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Gastric Volvulus (Bloat) in Dogs: A Life Threatening Emergency

Treating Bloat

In all cases where there is the slightest suspicion of bloat, take your dog to a veterinary hospital immediately. Time is of the essence.

Gastric dilatation without torsion or volvulus is relieved by passing a long rubber or plastic tube through the dog’s mouth into the stomach. This is also the quickest way to confirm a diagnosis of bloat. As the tube enters the dog’s stomach, there should be a rush of air and fluid from the tube, bringing relief. The stomach is then washed out. The dog should not be allowed to eat or drink for the next 36 hours, and will need to be supported with intravenous fluids. If symptoms do not return, the diet can be gradually restored.

A diagnosis of dilatation or volvulus is best confirmed by X-rays of the abdomen. Dogs with simple dilatation have a large volume of gas in the stomach, but the gas pattern is normal. Dogs with volvulus have a “double bubble” gas pattern on the X-ray, with gas in two sections separated by the twisted tissue.

If the dog has a volvulus, emergency surgery is required as soon as the dog is able to tolerate the anesthesia. The goals are to reposition the stomach and spleen, or to remove the spleen and part of the stomach if these organs have undergone necrosis.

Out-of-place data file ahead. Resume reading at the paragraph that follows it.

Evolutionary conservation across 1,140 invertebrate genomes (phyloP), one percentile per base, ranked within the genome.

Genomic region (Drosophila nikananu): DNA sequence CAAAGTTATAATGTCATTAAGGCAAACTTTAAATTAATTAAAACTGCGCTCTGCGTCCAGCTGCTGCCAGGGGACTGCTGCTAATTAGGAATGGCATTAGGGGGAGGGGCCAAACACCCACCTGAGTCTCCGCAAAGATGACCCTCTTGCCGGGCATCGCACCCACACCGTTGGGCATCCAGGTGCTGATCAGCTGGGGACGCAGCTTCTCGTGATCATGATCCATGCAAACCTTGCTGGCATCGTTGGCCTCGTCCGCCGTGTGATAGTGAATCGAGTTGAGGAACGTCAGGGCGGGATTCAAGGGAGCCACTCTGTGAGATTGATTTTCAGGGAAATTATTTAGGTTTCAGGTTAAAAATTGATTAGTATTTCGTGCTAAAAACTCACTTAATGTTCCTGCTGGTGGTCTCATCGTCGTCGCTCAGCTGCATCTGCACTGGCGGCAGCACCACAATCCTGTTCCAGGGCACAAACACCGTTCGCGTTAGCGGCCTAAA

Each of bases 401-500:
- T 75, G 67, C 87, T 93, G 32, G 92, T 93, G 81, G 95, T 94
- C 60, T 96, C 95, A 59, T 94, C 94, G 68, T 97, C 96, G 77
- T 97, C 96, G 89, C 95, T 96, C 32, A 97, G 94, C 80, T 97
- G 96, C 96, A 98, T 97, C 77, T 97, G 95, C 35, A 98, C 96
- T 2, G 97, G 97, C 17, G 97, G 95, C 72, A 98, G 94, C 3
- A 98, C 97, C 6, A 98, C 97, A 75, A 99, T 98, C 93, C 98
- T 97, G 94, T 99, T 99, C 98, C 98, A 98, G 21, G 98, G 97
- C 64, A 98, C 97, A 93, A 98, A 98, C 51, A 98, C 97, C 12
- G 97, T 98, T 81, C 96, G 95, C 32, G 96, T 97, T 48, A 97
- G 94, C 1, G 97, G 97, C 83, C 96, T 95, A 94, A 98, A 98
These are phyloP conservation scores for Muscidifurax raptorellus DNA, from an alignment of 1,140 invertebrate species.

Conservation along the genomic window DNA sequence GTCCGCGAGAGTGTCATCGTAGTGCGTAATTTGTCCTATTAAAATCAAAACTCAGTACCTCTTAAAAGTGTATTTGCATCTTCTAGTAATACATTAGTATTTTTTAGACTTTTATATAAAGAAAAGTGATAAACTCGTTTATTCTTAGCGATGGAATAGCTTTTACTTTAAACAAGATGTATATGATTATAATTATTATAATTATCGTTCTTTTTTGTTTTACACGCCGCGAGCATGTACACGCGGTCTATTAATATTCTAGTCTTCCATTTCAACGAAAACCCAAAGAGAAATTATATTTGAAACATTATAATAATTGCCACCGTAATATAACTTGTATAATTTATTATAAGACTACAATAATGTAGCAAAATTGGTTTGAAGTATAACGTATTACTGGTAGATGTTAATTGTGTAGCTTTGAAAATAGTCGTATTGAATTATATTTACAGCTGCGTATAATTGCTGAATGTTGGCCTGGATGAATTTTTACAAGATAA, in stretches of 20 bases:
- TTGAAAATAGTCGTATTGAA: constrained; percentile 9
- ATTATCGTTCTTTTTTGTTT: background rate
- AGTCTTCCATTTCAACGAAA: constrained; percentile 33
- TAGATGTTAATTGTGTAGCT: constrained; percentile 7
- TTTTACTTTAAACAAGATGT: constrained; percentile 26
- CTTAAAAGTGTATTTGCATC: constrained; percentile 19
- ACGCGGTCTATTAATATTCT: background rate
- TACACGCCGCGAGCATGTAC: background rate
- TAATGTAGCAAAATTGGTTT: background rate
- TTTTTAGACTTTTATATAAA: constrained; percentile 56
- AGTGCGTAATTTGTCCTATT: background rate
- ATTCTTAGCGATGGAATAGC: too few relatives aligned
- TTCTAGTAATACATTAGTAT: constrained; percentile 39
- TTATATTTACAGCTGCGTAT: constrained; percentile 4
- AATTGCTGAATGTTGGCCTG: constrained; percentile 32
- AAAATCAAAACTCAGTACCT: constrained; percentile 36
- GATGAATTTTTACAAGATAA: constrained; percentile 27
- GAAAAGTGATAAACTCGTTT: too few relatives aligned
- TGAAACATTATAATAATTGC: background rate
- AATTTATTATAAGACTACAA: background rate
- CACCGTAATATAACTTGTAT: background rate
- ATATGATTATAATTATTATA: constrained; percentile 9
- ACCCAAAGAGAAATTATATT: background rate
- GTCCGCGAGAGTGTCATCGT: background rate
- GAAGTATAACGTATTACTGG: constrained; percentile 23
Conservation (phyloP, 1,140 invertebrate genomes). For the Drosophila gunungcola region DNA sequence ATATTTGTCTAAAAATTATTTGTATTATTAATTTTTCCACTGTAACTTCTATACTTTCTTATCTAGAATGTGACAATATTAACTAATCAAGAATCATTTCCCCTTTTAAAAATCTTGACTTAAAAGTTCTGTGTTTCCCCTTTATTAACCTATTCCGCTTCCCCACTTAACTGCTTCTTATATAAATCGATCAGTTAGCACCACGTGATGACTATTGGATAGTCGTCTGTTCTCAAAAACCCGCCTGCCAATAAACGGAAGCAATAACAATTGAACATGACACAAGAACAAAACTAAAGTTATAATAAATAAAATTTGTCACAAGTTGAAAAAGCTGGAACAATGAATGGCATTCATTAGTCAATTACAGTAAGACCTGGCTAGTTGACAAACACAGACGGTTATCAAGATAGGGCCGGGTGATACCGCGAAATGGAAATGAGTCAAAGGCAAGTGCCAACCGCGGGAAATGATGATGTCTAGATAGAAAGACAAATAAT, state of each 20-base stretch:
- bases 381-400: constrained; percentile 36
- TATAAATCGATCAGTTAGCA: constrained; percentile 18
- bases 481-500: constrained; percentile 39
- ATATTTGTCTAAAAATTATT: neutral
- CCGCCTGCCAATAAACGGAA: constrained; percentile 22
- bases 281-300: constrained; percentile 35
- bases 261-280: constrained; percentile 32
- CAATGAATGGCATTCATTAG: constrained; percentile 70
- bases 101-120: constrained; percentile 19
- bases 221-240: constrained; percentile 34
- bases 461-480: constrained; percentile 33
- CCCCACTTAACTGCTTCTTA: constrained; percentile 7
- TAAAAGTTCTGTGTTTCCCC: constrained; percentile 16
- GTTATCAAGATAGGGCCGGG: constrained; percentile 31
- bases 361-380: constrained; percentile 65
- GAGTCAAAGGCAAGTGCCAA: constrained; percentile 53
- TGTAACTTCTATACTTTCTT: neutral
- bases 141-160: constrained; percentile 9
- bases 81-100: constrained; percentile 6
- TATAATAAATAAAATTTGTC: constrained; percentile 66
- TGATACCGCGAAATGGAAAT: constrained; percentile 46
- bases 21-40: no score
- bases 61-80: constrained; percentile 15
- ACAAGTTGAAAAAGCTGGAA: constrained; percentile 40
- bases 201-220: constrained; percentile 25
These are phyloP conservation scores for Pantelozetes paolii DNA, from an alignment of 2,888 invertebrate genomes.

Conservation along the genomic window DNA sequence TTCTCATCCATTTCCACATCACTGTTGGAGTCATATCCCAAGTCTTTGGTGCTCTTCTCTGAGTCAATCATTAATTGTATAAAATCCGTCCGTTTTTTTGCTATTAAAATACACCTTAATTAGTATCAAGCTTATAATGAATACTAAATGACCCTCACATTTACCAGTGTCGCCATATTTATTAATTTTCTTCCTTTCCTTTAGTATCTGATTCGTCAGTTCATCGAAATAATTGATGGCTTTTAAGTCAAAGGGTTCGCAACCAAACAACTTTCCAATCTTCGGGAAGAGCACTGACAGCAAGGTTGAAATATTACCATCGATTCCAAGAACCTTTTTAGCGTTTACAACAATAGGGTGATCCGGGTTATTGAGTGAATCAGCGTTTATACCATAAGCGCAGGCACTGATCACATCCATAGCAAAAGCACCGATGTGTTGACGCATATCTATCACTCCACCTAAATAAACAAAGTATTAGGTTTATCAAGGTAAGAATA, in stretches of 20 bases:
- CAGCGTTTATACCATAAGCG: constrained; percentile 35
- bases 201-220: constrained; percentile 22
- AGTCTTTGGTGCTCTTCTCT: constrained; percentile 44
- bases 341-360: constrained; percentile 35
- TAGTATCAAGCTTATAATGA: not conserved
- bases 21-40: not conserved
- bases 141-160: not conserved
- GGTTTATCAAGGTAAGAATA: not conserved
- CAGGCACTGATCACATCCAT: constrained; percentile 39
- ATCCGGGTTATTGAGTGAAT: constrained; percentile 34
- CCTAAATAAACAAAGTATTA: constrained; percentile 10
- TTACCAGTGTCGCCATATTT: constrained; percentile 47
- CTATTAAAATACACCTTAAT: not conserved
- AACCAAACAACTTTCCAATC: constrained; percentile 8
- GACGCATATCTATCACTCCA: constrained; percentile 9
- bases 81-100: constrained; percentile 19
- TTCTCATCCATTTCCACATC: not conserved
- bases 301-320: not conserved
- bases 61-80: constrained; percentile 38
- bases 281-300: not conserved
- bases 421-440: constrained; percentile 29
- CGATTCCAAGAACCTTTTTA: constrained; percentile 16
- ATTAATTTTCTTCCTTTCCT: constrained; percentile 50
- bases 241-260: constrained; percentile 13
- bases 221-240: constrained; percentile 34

Preventing Bloat

Dogs who respond to nonsurgical treatment have a 70 percent chance of having another episode of bloat. Some of these episodes can be prevented by following these practices:

  • Divide the day’s ration into three equal meals, spaced well apart.
  • Do not feed your dog from a raised food bowl.
  • Avoid feeding dry dog food that has fat among the first four ingredients listed on the label.
  • Avoid foods that contain citric acid.
  • Restrict access to water for one hour before and after meals.
  • Never let your dog drink a large amount of water all at once.
  • Avoid strenuous exercise on a full stomach.

 

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WebMD Veterinary Reference from "Dog Owner's Home Veterinary Handbook"

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